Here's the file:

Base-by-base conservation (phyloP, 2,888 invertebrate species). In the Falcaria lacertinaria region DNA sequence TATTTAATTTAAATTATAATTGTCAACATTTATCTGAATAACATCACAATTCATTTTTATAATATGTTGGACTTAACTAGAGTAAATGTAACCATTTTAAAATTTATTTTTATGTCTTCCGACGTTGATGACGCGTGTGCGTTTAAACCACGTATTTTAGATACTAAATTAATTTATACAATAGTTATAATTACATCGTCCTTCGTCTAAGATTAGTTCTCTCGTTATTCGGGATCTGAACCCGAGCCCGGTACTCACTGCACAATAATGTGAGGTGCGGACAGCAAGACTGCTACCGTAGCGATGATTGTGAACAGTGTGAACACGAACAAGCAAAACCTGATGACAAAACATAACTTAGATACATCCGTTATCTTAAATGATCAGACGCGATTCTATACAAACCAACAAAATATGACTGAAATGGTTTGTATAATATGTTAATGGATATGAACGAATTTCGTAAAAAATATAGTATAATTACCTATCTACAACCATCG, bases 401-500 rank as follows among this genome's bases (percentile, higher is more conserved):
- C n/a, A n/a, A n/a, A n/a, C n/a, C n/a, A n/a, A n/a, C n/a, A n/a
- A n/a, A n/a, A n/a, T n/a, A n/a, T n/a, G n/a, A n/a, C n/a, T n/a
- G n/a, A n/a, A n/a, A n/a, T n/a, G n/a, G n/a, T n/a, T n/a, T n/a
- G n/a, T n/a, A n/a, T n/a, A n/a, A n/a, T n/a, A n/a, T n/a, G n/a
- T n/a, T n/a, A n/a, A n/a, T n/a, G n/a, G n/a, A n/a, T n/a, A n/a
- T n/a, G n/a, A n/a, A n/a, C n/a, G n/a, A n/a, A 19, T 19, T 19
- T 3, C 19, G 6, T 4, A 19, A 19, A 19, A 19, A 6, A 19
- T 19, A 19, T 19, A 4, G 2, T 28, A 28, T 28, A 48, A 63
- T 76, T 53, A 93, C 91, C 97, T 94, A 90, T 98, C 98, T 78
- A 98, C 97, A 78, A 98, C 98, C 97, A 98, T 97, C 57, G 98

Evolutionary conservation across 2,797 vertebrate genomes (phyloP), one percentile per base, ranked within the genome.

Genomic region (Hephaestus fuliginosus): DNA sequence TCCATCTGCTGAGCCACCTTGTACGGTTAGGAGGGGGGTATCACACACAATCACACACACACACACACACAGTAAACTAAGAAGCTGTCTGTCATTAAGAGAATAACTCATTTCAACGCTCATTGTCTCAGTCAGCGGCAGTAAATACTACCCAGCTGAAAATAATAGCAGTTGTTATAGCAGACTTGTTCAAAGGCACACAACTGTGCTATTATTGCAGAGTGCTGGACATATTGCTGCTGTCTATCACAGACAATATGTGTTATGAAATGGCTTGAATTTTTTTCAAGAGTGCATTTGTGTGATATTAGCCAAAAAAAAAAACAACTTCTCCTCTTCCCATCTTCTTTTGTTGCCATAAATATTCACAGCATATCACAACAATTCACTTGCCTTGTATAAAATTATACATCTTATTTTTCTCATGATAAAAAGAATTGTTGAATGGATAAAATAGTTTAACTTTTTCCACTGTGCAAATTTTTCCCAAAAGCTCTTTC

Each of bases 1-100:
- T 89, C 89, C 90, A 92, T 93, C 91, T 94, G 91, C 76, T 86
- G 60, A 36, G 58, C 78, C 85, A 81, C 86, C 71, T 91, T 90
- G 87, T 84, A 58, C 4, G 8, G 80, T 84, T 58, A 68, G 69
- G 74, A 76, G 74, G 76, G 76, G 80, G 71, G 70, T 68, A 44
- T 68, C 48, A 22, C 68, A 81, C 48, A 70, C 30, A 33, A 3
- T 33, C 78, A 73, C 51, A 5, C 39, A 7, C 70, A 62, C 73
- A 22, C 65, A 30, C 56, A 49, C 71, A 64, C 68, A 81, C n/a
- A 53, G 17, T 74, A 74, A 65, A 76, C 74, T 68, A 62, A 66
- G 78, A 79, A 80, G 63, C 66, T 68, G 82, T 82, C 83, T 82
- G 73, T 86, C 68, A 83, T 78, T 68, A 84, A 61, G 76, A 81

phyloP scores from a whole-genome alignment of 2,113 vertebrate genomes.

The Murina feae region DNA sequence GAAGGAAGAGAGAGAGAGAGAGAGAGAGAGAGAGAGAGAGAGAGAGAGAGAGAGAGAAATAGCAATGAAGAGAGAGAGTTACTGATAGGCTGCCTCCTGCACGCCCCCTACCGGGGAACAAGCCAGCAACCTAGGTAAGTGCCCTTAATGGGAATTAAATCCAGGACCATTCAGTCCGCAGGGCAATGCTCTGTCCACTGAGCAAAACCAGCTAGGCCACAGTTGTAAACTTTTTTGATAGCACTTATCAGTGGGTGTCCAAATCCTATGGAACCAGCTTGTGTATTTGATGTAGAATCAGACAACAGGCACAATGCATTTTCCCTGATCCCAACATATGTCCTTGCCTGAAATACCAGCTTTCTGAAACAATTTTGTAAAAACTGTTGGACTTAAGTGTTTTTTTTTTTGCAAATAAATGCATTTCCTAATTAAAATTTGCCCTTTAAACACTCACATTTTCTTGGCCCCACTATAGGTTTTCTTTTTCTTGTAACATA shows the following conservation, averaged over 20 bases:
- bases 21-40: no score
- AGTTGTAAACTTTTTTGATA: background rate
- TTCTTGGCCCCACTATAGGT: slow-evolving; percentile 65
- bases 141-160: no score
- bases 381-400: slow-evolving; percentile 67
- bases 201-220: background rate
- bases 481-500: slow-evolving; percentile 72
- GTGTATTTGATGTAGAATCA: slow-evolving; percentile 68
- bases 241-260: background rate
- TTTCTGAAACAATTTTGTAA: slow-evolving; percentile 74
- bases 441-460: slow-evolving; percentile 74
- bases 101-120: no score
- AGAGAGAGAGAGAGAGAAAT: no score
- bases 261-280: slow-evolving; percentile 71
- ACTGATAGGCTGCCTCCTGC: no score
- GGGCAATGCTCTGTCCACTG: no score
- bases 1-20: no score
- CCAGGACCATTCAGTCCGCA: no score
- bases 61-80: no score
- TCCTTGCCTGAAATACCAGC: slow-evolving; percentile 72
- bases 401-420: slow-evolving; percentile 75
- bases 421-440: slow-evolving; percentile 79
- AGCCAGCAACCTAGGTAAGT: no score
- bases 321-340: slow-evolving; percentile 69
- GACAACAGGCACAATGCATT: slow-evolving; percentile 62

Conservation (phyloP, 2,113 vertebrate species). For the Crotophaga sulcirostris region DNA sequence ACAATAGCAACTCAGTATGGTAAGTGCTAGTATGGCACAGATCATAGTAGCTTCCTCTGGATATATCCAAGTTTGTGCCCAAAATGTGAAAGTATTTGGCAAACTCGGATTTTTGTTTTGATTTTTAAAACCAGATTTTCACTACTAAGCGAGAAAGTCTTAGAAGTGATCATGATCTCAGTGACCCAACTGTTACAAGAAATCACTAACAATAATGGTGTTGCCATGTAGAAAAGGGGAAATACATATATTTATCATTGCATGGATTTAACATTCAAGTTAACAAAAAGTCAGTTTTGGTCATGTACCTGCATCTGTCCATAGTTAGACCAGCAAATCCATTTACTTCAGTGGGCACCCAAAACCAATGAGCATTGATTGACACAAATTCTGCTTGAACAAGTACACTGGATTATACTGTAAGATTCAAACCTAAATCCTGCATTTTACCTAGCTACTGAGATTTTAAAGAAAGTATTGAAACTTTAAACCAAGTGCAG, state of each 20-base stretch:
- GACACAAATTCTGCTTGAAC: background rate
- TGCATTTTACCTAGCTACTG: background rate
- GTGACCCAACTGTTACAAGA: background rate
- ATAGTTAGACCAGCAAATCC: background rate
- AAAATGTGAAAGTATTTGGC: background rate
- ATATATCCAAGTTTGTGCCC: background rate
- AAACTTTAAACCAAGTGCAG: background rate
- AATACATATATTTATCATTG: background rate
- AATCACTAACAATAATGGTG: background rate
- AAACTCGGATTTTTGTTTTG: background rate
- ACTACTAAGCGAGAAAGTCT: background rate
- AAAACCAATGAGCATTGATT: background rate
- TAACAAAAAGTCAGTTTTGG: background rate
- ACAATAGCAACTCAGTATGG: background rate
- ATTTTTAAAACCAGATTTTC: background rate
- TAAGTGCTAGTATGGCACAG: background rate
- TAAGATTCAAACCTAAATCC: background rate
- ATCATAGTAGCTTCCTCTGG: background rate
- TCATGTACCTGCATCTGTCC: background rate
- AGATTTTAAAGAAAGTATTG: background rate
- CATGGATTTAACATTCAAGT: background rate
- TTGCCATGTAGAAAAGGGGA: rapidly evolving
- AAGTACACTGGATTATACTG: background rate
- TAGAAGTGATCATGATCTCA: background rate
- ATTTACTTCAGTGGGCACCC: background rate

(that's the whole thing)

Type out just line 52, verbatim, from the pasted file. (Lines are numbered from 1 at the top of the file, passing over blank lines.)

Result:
Conservation (phyloP, 2,113 vertebrate species). For the Crotophaga sulcirostris region DNA sequence ACAATAGCAACTCAGTATGGTAAGTGCTAGTATGGCACAGATCATAGTAGCTTCCTCTGGATATATCCAAGTTTGTGCCCAAAATGTGAAAGTATTTGGCAAACTCGGATTTTTGTTTTGATTTTTAAAACCAGATTTTCACTACTAAGCGAGAAAGTCTTAGAAGTGATCATGATCTCAGTGACCCAACTGTTACAAGAAATCACTAACAATAATGGTGTTGCCATGTAGAAAAGGGGAAATACATATATTTATCATTGCATGGATTTAACATTCAAGTTAACAAAAAGTCAGTTTTGGTCATGTACCTGCATCTGTCCATAGTTAGACCAGCAAATCCATTTACTTCAGTGGGCACCCAAAACCAATGAGCATTGATTGACACAAATTCTGCTTGAACAAGTACACTGGATTATACTGTAAGATTCAAACCTAAATCCTGCATTTTACCTAGCTACTGAGATTTTAAAGAAAGTATTGAAACTTTAAACCAAGTGCAG, state of each 20-base stretch: